LumberJocks

Apiary #1: How would you cut this handle?

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Blog entry by CueballRosendaul posted 06-13-2014 04:22 PM 2723 reads 1 time favorited 9 comments Add to Favorites Watch
no previous part Part 1 of Apiary series Part 2: Deciding to build my hives »

I should probably make this my second entry under this series about building my beehives, but I’d like to ask the community for input on how you would cut these handles. When I made my hive bodies, I just sat the bodies on the saw and raised my dado blade two full turns of the handle to cut a slot and they’re okay for my use. However, since my dimensions were off a tiny bit from the “off the rack” hives at the store, I bought one hive body to copy the dimensions more accurately (they only charged $16.95 a piece).

Anyway, to my question: The box I purchased had these nicer looking handle cutouts in the sides and I can’t figure out how they cut them. They don’t appear to have been cut on a table saw or with a router. I’ve seen similar cuts with a radial arm saw, but they have a tapered top edge and a round bottom and these are flat. There are no cutter marks in the hole to give me a clue. The pictures are a little big and blown up in photobucket, but I’ll leave them large to show the detail. Any suggestions?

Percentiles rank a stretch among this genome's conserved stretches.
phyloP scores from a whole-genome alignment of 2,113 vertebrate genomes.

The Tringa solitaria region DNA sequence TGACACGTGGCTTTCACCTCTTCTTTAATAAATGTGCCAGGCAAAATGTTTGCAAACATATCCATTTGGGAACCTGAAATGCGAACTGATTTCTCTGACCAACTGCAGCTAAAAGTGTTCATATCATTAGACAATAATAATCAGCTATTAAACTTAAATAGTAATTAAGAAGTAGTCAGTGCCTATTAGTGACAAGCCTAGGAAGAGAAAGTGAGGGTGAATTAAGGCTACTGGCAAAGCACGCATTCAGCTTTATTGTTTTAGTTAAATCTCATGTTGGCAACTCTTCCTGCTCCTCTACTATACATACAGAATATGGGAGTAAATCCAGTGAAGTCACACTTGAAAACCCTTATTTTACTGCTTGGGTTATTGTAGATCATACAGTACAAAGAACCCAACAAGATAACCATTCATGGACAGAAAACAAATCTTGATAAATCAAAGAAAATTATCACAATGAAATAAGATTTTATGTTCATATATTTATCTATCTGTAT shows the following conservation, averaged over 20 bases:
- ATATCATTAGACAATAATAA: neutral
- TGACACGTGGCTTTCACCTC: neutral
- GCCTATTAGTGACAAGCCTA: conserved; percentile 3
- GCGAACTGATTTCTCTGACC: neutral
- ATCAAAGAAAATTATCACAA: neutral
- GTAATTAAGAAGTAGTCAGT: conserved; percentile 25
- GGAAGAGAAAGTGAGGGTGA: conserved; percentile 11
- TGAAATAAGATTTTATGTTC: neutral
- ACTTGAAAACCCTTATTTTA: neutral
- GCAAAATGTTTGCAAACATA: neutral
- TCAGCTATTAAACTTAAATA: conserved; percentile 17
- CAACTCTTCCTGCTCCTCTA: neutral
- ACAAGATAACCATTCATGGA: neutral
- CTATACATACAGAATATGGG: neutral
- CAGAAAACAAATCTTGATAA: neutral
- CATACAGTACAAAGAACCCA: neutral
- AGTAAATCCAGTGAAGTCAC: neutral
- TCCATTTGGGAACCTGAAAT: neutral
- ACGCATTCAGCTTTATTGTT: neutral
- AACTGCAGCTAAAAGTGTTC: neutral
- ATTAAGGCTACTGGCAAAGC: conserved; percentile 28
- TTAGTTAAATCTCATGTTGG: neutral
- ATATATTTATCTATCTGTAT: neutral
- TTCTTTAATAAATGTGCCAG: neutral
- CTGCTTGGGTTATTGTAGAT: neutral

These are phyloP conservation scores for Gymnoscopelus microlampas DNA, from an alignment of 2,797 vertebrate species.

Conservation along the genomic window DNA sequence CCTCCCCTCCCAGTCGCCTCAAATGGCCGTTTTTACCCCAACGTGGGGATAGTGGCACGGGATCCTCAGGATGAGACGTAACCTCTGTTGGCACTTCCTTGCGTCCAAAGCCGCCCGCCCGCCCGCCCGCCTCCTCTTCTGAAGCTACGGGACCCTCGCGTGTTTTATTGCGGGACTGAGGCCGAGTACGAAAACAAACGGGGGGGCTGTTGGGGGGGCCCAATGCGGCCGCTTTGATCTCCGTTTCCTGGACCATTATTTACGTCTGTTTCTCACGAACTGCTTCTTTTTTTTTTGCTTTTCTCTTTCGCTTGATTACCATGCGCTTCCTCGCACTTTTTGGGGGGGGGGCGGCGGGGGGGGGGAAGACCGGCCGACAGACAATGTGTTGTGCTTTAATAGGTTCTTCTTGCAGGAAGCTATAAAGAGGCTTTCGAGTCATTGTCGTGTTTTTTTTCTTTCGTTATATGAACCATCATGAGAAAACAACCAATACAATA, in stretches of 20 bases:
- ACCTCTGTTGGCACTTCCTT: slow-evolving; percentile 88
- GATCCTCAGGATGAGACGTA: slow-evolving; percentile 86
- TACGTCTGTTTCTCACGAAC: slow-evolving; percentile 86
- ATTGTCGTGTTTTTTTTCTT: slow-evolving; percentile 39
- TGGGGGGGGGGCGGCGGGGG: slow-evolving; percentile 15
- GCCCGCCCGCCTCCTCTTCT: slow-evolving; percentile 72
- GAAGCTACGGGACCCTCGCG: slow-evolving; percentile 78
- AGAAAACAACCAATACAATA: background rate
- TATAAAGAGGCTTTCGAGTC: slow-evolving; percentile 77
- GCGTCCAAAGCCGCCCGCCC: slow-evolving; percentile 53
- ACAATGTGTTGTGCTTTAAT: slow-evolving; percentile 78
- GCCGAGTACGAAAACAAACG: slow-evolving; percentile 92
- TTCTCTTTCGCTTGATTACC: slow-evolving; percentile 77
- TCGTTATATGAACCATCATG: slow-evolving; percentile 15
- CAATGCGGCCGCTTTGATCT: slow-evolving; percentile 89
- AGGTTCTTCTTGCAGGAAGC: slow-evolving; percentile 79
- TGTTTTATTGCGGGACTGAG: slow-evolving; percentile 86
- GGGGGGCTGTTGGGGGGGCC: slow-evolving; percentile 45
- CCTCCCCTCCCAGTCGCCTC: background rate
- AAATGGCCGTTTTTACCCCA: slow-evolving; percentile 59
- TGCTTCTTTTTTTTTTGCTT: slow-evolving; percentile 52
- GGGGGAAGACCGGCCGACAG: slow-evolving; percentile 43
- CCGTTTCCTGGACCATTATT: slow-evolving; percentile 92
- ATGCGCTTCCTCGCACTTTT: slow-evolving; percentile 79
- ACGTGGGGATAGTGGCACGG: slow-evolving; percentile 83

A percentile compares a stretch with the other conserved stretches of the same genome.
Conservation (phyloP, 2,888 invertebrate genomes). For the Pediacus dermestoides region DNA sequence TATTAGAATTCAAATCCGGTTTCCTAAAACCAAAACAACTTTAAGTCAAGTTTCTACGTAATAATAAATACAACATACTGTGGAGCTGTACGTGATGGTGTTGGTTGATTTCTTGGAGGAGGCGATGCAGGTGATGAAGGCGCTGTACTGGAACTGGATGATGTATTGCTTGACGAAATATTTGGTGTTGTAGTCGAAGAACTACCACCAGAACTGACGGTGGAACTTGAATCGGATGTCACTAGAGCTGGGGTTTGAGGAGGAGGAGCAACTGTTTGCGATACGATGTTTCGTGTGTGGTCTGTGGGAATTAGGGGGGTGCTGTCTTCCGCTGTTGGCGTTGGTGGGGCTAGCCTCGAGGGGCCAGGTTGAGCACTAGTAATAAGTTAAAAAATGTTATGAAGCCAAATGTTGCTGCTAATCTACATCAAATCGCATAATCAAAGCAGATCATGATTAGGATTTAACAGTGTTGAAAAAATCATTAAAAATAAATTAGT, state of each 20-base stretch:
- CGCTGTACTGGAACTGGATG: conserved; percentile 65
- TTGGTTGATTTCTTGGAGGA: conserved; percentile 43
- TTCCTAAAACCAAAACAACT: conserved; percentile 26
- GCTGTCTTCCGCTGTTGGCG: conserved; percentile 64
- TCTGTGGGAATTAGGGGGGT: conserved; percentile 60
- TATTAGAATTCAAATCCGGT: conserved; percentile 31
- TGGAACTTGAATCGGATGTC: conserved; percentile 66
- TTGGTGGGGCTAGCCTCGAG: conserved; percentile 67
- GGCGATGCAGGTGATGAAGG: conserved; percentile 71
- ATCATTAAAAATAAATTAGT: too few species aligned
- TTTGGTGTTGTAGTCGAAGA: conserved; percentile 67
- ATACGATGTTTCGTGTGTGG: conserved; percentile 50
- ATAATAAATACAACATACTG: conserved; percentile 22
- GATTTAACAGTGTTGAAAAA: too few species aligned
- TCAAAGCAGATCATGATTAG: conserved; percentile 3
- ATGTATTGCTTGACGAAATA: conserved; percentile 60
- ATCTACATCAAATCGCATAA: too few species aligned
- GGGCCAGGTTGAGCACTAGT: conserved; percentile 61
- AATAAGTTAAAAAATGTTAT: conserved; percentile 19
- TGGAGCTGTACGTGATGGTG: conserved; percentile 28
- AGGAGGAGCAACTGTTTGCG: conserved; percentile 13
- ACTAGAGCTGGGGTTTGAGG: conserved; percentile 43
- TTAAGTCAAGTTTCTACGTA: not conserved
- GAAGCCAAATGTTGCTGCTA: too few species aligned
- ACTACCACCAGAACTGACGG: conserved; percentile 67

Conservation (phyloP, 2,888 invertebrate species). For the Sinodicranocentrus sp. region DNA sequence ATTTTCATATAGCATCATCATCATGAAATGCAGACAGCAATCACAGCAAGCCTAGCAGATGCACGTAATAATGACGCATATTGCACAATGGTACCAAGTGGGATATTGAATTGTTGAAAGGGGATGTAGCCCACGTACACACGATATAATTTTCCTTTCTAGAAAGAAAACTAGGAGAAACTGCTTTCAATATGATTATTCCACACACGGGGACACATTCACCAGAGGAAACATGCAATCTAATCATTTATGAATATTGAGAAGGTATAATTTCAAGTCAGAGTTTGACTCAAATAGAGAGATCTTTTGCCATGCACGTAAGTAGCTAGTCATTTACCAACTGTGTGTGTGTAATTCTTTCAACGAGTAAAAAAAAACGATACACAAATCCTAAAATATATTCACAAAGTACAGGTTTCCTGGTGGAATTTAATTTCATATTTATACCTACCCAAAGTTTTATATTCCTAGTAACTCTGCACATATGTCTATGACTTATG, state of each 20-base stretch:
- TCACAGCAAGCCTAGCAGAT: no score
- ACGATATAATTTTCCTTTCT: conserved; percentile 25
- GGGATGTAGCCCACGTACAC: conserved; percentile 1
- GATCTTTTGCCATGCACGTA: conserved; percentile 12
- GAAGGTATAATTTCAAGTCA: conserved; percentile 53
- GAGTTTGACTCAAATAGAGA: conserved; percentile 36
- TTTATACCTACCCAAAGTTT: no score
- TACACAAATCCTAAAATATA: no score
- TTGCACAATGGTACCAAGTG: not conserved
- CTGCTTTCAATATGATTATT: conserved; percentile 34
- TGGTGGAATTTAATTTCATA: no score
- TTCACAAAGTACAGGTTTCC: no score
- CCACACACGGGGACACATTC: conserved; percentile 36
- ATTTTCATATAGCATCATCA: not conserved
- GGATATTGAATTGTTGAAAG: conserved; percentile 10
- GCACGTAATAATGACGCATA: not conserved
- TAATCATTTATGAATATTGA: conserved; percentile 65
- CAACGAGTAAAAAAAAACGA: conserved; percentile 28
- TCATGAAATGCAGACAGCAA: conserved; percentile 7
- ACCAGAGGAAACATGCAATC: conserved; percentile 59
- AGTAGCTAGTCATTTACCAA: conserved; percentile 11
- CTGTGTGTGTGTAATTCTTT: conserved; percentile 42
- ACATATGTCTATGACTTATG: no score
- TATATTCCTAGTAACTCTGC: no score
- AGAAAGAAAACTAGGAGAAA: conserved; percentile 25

-- Matt CueBall Rosendaul. I don't think I've ever had a cup of coffee that didn't have cat hair or sawdust in it.



9 comments so far

View OhioMike's profile

OhioMike

73 posts in 1627 days


#1 posted 06-13-2014 05:06 PM

I no longer keep bees but when I did, I made my own supers as well. I got around the issue you’re facing by gluing and nailing a 1×2 piece of pine along two sides. It was a better hand hold than the recess.

The only down side is if you keep bees commercially and need to transport the hives by truck. The 1×2 handles take up extra space.

I did it as a hobby so space wasn’t a consideration.

Mike

View CueballRosendaul's profile

CueballRosendaul

484 posts in 1605 days


#2 posted 06-13-2014 05:21 PM